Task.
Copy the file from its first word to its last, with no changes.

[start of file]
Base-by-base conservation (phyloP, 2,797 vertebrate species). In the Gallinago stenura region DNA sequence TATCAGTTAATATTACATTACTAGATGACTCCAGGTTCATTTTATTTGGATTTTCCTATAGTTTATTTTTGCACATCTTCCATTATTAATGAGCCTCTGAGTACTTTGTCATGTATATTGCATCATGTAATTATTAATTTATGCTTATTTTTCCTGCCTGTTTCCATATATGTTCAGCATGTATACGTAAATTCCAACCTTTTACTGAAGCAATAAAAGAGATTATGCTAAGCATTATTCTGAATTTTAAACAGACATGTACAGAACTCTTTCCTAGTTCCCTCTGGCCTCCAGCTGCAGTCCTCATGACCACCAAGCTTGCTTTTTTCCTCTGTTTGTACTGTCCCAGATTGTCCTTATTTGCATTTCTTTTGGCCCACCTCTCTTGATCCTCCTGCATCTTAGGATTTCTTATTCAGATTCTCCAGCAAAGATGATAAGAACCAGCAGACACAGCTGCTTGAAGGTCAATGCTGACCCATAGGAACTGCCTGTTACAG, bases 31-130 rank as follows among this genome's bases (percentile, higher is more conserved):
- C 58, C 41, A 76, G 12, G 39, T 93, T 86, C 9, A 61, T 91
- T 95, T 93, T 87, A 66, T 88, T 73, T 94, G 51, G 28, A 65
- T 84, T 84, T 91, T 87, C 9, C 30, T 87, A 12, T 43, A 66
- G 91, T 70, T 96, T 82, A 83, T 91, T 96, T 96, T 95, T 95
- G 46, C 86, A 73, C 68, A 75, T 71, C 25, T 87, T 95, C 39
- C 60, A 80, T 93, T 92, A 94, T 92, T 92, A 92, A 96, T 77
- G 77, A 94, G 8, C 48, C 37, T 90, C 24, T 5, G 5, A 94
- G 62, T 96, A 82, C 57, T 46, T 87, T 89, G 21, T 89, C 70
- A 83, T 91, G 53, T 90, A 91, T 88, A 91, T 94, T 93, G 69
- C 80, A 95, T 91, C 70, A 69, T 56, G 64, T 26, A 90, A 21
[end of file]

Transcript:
Base-by-base conservation (phyloP, 2,797 vertebrate species). In the Gallinago stenura region DNA sequence TATCAGTTAATATTACATTACTAGATGACTCCAGGTTCATTTTATTTGGATTTTCCTATAGTTTATTTTTGCACATCTTCCATTATTAATGAGCCTCTGAGTACTTTGTCATGTATATTGCATCATGTAATTATTAATTTATGCTTATTTTTCCTGCCTGTTTCCATATATGTTCAGCATGTATACGTAAATTCCAACCTTTTACTGAAGCAATAAAAGAGATTATGCTAAGCATTATTCTGAATTTTAAACAGACATGTACAGAACTCTTTCCTAGTTCCCTCTGGCCTCCAGCTGCAGTCCTCATGACCACCAAGCTTGCTTTTTTCCTCTGTTTGTACTGTCCCAGATTGTCCTTATTTGCATTTCTTTTGGCCCACCTCTCTTGATCCTCCTGCATCTTAGGATTTCTTATTCAGATTCTCCAGCAAAGATGATAAGAACCAGCAGACACAGCTGCTTGAAGGTCAATGCTGACCCATAGGAACTGCCTGTTACAG, bases 31-130 rank as follows among this genome's bases (percentile, higher is more conserved):
- C 58, C 41, A 76, G 12, G 39, T 93, T 86, C 9, A 61, T 91
- T 95, T 93, T 87, A 66, T 88, T 73, T 94, G 51, G 28, A 65
- T 84, T 84, T 91, T 87, C 9, C 30, T 87, A 12, T 43, A 66
- G 91, T 70, T 96, T 82, A 83, T 91, T 96, T 96, T 95, T 95
- G 46, C 86, A 73, C 68, A 75, T 71, C 25, T 87, T 95, C 39
- C 60, A 80, T 93, T 92, A 94, T 92, T 92, A 92, A 96, T 77
- G 77, A 94, G 8, C 48, C 37, T 90, C 24, T 5, G 5, A 94
- G 62, T 96, A 82, C 57, T 46, T 87, T 89, G 21, T 89, C 70
- A 83, T 91, G 53, T 90, A 91, T 88, A 91, T 94, T 93, G 69
- C 80, A 95, T 91, C 70, A 69, T 56, G 64, T 26, A 90, A 21